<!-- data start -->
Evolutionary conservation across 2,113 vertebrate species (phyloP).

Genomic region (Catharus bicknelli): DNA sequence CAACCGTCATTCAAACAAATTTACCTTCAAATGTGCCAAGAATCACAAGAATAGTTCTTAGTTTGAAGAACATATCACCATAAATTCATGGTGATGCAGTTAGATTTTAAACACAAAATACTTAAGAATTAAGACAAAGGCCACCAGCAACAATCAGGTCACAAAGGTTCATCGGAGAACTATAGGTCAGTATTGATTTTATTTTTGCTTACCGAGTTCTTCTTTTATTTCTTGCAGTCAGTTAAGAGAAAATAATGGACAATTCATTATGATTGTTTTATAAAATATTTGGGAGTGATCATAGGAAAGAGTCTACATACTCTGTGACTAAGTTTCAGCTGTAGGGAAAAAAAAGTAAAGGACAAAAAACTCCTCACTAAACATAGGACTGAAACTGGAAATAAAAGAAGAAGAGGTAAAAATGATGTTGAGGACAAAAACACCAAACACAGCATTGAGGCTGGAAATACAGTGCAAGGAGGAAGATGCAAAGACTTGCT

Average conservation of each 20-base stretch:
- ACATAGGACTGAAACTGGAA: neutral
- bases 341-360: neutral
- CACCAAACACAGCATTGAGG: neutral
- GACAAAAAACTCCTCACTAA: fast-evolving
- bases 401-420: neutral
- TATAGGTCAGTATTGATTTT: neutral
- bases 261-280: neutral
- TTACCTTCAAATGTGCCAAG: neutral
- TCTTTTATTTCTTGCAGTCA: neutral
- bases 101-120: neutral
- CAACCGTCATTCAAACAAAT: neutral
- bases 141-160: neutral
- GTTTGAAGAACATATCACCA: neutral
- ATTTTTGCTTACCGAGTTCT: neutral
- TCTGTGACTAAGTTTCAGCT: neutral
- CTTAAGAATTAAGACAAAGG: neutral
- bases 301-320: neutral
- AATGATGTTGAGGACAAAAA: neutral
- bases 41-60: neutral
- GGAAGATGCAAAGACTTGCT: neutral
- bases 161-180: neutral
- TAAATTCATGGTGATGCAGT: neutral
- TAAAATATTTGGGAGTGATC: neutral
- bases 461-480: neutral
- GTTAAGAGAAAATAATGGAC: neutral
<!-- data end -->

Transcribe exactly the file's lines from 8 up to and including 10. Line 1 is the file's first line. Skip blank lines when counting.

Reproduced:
- bases 401-420: neutral
- TATAGGTCAGTATTGATTTT: neutral
- bases 261-280: neutral